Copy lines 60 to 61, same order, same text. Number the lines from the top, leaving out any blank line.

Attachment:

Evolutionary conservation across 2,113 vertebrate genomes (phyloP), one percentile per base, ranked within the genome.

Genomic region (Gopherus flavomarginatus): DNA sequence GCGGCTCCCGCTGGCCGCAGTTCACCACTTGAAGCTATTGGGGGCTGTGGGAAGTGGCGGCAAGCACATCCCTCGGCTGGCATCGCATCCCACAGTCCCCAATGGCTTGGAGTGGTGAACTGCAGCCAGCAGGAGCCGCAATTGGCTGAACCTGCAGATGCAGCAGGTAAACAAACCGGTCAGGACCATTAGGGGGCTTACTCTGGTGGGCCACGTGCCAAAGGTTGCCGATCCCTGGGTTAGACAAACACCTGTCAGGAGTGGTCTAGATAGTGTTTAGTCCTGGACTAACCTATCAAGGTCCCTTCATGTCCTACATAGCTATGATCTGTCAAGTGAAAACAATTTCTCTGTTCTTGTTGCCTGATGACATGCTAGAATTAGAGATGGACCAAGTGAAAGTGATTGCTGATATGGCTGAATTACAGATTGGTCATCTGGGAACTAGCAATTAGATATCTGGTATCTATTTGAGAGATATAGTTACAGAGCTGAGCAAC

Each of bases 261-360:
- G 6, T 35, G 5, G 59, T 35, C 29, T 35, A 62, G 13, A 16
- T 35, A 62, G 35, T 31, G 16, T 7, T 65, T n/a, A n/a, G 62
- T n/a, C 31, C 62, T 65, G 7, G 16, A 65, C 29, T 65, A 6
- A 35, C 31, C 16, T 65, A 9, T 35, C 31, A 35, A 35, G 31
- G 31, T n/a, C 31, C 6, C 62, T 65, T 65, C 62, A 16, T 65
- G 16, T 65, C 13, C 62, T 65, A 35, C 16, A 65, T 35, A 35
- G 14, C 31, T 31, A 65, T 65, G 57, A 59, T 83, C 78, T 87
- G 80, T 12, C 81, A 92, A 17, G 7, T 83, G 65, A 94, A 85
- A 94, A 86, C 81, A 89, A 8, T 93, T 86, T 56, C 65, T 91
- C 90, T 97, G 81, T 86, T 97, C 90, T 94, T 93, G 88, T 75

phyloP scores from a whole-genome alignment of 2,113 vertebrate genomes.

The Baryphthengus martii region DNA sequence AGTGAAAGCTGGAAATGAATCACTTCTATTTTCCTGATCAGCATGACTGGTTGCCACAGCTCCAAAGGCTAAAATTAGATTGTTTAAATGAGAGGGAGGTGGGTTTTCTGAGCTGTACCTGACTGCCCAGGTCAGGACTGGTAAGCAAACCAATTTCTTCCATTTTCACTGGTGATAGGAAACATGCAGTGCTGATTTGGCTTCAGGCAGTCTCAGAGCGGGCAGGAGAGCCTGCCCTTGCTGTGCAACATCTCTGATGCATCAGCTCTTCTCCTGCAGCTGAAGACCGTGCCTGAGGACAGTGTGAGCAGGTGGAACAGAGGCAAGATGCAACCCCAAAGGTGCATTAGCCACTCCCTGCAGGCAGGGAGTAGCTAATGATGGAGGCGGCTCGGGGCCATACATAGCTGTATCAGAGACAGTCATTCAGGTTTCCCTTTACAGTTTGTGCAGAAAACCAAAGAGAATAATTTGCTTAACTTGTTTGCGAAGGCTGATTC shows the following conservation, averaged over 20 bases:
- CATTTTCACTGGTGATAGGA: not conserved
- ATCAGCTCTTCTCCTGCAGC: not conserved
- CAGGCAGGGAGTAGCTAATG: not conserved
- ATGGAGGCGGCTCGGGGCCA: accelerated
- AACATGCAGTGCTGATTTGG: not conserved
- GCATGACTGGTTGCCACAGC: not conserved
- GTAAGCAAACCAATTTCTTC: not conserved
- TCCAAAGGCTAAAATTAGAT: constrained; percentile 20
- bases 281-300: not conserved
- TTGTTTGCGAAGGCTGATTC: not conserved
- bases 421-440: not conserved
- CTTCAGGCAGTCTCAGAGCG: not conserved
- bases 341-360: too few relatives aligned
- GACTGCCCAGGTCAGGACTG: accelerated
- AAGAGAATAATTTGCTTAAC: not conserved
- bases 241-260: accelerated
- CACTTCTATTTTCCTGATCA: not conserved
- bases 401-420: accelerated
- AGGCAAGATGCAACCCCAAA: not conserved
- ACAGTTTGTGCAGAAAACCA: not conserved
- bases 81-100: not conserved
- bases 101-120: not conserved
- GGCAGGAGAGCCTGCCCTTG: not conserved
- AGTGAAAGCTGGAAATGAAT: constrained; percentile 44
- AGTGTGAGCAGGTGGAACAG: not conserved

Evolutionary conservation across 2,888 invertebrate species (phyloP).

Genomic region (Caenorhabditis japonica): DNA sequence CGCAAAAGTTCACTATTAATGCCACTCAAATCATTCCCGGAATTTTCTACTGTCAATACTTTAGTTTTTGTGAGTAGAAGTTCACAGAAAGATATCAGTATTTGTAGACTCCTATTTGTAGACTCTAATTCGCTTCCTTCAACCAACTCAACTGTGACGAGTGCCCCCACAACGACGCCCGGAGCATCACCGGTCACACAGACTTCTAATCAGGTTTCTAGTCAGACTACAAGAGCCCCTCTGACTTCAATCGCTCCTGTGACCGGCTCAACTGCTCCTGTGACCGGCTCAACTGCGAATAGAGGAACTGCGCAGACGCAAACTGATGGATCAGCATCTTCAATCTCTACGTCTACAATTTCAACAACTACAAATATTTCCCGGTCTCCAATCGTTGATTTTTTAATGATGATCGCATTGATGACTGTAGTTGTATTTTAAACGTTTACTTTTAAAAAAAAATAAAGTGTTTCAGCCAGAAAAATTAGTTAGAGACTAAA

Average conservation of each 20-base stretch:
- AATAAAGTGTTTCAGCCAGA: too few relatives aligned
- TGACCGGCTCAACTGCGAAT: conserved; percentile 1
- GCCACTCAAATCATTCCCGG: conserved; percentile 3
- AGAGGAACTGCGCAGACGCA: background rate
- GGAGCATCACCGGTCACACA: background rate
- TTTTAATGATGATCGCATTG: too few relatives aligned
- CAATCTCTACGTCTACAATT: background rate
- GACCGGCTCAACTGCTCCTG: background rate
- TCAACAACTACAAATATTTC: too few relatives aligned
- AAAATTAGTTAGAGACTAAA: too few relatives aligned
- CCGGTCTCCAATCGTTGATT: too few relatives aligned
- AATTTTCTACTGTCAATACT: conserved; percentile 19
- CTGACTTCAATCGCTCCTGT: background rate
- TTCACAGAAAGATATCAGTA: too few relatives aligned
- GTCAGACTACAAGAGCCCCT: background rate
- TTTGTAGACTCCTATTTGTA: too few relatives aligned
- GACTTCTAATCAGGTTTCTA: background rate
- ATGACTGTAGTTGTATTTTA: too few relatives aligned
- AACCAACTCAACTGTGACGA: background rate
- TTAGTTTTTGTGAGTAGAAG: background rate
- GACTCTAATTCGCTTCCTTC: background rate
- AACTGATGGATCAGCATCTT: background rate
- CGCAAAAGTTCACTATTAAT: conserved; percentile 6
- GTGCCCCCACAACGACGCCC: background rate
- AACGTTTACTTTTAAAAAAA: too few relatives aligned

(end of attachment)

- GACTTCTAATCAGGTTTCTA: background rate
- ATGACTGTAGTTGTATTTTA: too few relatives aligned